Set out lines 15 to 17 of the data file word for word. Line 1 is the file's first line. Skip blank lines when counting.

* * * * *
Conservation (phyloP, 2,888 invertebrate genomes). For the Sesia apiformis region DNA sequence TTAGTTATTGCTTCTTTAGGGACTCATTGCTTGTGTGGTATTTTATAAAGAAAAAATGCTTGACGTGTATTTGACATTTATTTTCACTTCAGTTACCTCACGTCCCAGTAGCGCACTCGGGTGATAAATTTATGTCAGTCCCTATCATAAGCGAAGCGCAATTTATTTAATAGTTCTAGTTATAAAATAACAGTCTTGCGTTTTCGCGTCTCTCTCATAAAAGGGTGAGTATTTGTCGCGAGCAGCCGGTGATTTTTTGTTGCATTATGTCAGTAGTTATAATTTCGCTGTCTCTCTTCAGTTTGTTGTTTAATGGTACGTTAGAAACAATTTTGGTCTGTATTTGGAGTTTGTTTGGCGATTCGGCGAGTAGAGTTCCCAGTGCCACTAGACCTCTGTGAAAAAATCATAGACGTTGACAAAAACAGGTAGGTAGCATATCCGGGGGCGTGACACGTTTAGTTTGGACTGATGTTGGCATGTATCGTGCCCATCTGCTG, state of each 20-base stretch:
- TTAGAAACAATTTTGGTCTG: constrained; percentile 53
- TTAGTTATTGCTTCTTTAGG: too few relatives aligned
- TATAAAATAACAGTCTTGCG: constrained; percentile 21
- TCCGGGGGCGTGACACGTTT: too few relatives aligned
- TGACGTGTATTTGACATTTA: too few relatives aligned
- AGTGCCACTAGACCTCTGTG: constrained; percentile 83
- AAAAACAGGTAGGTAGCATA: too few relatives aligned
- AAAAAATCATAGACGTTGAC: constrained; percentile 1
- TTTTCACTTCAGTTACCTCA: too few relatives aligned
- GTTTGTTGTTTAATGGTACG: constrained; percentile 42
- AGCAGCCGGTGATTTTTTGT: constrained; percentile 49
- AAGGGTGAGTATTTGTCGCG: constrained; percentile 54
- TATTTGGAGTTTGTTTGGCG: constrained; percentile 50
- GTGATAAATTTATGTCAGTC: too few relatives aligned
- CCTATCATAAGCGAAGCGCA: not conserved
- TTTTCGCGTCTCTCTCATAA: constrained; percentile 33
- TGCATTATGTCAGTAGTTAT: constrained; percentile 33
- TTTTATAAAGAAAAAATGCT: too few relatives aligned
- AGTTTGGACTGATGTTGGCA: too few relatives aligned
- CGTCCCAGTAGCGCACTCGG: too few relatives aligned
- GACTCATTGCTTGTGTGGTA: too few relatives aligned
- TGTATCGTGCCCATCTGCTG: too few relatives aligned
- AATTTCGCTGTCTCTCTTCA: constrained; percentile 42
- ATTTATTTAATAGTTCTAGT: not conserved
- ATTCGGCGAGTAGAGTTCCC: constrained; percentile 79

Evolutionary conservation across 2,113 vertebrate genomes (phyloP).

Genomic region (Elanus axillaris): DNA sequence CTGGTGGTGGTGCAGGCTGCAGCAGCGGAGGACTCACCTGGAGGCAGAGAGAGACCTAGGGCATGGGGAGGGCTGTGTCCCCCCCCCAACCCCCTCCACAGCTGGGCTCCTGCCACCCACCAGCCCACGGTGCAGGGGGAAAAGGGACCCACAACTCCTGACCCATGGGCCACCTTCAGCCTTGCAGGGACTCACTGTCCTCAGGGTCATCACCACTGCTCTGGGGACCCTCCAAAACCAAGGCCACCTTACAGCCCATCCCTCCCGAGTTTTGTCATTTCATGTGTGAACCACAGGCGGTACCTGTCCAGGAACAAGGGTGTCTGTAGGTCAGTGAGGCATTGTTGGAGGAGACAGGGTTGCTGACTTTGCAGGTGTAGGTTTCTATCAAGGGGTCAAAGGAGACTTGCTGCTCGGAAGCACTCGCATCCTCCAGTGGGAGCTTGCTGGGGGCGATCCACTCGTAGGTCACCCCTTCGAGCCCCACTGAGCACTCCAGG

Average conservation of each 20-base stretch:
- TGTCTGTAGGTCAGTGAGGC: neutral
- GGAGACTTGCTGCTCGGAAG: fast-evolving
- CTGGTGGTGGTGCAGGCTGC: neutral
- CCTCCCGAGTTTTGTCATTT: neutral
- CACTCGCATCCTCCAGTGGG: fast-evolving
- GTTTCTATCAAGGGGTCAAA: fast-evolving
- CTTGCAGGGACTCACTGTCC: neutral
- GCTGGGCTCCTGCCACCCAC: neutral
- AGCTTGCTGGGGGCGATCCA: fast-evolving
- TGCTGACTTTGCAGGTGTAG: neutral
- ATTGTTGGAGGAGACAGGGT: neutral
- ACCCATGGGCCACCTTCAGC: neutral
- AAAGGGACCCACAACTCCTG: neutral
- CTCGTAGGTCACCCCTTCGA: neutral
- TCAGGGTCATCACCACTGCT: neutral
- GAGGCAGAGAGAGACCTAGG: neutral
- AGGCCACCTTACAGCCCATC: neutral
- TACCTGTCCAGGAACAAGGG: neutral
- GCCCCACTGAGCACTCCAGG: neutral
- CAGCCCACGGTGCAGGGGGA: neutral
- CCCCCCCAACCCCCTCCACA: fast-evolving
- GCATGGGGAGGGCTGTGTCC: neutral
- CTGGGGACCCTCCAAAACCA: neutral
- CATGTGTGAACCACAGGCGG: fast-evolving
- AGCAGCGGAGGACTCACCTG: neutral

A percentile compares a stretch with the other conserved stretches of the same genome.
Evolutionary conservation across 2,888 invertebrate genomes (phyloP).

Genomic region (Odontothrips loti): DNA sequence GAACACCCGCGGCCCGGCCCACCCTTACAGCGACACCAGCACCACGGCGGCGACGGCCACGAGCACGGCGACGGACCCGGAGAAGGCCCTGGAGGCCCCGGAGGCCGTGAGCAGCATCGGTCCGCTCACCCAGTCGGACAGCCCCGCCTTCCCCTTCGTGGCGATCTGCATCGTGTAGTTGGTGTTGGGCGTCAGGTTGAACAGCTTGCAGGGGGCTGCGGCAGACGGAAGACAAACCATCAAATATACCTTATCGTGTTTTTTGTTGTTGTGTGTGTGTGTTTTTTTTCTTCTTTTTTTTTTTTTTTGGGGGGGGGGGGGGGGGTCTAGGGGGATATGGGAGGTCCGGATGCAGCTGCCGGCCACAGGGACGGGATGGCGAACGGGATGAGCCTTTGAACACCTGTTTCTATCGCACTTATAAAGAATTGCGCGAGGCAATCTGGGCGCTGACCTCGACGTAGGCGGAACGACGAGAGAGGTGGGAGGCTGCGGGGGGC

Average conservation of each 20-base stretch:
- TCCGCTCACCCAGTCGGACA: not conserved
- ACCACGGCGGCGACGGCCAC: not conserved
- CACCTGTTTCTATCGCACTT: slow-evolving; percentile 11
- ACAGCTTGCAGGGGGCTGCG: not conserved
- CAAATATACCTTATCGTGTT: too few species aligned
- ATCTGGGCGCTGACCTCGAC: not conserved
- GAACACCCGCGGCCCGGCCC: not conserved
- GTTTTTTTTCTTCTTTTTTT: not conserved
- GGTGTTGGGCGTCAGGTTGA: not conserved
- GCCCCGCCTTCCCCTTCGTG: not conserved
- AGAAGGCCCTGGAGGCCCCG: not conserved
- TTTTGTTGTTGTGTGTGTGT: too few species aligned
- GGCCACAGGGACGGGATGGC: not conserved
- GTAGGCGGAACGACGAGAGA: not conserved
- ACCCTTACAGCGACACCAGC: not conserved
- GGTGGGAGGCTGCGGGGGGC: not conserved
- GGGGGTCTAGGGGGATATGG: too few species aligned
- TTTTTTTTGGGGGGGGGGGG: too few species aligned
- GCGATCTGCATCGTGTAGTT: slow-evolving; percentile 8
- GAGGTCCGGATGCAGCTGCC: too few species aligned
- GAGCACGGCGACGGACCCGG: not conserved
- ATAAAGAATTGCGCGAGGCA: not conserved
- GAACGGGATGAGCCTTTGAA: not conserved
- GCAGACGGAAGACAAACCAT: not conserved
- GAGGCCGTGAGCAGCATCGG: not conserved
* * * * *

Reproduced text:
- GTGATAAATTTATGTCAGTC: too few relatives aligned
- CCTATCATAAGCGAAGCGCA: not conserved
- TTTTCGCGTCTCTCTCATAA: constrained; percentile 33